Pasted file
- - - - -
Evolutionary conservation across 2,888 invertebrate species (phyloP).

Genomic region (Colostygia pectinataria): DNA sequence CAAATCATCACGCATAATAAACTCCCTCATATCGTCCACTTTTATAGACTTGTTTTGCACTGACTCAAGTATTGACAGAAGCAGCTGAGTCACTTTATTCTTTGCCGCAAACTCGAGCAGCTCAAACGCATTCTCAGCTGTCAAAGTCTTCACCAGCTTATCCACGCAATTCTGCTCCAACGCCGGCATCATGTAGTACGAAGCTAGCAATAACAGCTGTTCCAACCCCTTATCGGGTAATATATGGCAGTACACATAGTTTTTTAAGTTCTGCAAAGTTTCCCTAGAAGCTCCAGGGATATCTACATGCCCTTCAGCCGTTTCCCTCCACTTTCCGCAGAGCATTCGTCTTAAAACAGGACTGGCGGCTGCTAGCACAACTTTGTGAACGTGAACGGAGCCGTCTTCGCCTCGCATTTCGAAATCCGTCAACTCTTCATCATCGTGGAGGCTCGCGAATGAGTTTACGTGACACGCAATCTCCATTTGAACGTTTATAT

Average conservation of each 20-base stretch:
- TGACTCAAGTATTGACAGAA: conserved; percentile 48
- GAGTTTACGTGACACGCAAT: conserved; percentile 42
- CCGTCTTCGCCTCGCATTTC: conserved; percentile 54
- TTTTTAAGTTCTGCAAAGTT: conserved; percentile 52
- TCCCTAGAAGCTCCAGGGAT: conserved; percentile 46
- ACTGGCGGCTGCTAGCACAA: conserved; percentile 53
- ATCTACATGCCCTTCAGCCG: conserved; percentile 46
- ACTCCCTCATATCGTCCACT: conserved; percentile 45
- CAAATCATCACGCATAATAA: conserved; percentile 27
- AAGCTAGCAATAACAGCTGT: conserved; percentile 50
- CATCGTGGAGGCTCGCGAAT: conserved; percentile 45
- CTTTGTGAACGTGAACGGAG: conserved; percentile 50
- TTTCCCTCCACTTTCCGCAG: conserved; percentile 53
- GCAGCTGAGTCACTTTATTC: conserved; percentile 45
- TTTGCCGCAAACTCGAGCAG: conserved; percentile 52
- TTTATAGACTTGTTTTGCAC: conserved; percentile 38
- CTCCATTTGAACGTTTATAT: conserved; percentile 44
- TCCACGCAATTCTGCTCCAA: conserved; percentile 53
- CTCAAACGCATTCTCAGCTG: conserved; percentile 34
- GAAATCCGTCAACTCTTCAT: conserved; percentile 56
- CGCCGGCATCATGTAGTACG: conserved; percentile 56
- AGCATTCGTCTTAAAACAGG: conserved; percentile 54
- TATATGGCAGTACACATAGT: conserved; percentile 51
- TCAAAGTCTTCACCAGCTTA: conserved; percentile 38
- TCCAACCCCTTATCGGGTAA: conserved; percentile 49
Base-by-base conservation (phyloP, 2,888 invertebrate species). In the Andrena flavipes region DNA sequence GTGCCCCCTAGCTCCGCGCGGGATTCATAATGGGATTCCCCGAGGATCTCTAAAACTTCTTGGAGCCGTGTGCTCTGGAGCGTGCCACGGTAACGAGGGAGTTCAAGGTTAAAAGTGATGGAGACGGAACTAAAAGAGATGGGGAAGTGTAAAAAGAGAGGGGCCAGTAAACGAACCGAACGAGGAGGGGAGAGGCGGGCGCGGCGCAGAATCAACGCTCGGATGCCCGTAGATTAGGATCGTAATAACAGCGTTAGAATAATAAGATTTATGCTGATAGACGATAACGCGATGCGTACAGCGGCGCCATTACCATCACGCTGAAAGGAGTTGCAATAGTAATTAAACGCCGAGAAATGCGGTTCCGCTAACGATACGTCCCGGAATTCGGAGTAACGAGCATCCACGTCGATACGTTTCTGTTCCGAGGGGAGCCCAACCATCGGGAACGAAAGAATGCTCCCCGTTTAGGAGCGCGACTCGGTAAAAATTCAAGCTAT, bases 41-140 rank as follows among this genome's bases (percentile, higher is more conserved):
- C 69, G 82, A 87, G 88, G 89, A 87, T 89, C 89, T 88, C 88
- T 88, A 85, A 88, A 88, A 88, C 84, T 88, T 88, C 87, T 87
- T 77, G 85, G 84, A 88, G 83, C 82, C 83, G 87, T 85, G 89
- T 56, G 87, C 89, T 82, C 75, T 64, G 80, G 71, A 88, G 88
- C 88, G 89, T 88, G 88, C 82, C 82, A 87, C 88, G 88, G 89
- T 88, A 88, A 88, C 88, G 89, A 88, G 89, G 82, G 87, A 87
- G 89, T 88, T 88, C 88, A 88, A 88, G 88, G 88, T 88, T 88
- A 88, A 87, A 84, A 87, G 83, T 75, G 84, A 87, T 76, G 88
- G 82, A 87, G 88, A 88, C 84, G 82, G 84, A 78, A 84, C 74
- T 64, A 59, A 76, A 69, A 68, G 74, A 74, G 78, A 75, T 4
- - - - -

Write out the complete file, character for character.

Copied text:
Evolutionary conservation across 2,888 invertebrate species (phyloP).

Genomic region (Colostygia pectinataria): DNA sequence CAAATCATCACGCATAATAAACTCCCTCATATCGTCCACTTTTATAGACTTGTTTTGCACTGACTCAAGTATTGACAGAAGCAGCTGAGTCACTTTATTCTTTGCCGCAAACTCGAGCAGCTCAAACGCATTCTCAGCTGTCAAAGTCTTCACCAGCTTATCCACGCAATTCTGCTCCAACGCCGGCATCATGTAGTACGAAGCTAGCAATAACAGCTGTTCCAACCCCTTATCGGGTAATATATGGCAGTACACATAGTTTTTTAAGTTCTGCAAAGTTTCCCTAGAAGCTCCAGGGATATCTACATGCCCTTCAGCCGTTTCCCTCCACTTTCCGCAGAGCATTCGTCTTAAAACAGGACTGGCGGCTGCTAGCACAACTTTGTGAACGTGAACGGAGCCGTCTTCGCCTCGCATTTCGAAATCCGTCAACTCTTCATCATCGTGGAGGCTCGCGAATGAGTTTACGTGACACGCAATCTCCATTTGAACGTTTATAT

Average conservation of each 20-base stretch:
- TGACTCAAGTATTGACAGAA: conserved; percentile 48
- GAGTTTACGTGACACGCAAT: conserved; percentile 42
- CCGTCTTCGCCTCGCATTTC: conserved; percentile 54
- TTTTTAAGTTCTGCAAAGTT: conserved; percentile 52
- TCCCTAGAAGCTCCAGGGAT: conserved; percentile 46
- ACTGGCGGCTGCTAGCACAA: conserved; percentile 53
- ATCTACATGCCCTTCAGCCG: conserved; percentile 46
- ACTCCCTCATATCGTCCACT: conserved; percentile 45
- CAAATCATCACGCATAATAA: conserved; percentile 27
- AAGCTAGCAATAACAGCTGT: conserved; percentile 50
- CATCGTGGAGGCTCGCGAAT: conserved; percentile 45
- CTTTGTGAACGTGAACGGAG: conserved; percentile 50
- TTTCCCTCCACTTTCCGCAG: conserved; percentile 53
- GCAGCTGAGTCACTTTATTC: conserved; percentile 45
- TTTGCCGCAAACTCGAGCAG: conserved; percentile 52
- TTTATAGACTTGTTTTGCAC: conserved; percentile 38
- CTCCATTTGAACGTTTATAT: conserved; percentile 44
- TCCACGCAATTCTGCTCCAA: conserved; percentile 53
- CTCAAACGCATTCTCAGCTG: conserved; percentile 34
- GAAATCCGTCAACTCTTCAT: conserved; percentile 56
- CGCCGGCATCATGTAGTACG: conserved; percentile 56
- AGCATTCGTCTTAAAACAGG: conserved; percentile 54
- TATATGGCAGTACACATAGT: conserved; percentile 51
- TCAAAGTCTTCACCAGCTTA: conserved; percentile 38
- TCCAACCCCTTATCGGGTAA: conserved; percentile 49
Base-by-base conservation (phyloP, 2,888 invertebrate species). In the Andrena flavipes region DNA sequence GTGCCCCCTAGCTCCGCGCGGGATTCATAATGGGATTCCCCGAGGATCTCTAAAACTTCTTGGAGCCGTGTGCTCTGGAGCGTGCCACGGTAACGAGGGAGTTCAAGGTTAAAAGTGATGGAGACGGAACTAAAAGAGATGGGGAAGTGTAAAAAGAGAGGGGCCAGTAAACGAACCGAACGAGGAGGGGAGAGGCGGGCGCGGCGCAGAATCAACGCTCGGATGCCCGTAGATTAGGATCGTAATAACAGCGTTAGAATAATAAGATTTATGCTGATAGACGATAACGCGATGCGTACAGCGGCGCCATTACCATCACGCTGAAAGGAGTTGCAATAGTAATTAAACGCCGAGAAATGCGGTTCCGCTAACGATACGTCCCGGAATTCGGAGTAACGAGCATCCACGTCGATACGTTTCTGTTCCGAGGGGAGCCCAACCATCGGGAACGAAAGAATGCTCCCCGTTTAGGAGCGCGACTCGGTAAAAATTCAAGCTAT, bases 41-140 rank as follows among this genome's bases (percentile, higher is more conserved):
- C 69, G 82, A 87, G 88, G 89, A 87, T 89, C 89, T 88, C 88
- T 88, A 85, A 88, A 88, A 88, C 84, T 88, T 88, C 87, T 87
- T 77, G 85, G 84, A 88, G 83, C 82, C 83, G 87, T 85, G 89
- T 56, G 87, C 89, T 82, C 75, T 64, G 80, G 71, A 88, G 88
- C 88, G 89, T 88, G 88, C 82, C 82, A 87, C 88, G 88, G 89
- T 88, A 88, A 88, C 88, G 89, A 88, G 89, G 82, G 87, A 87
- G 89, T 88, T 88, C 88, A 88, A 88, G 88, G 88, T 88, T 88
- A 88, A 87, A 84, A 87, G 83, T 75, G 84, A 87, T 76, G 88
- G 82, A 87, G 88, A 88, C 84, G 82, G 84, A 78, A 84, C 74
- T 64, A 59, A 76, A 69, A 68, G 74, A 74, G 78, A 75, T 4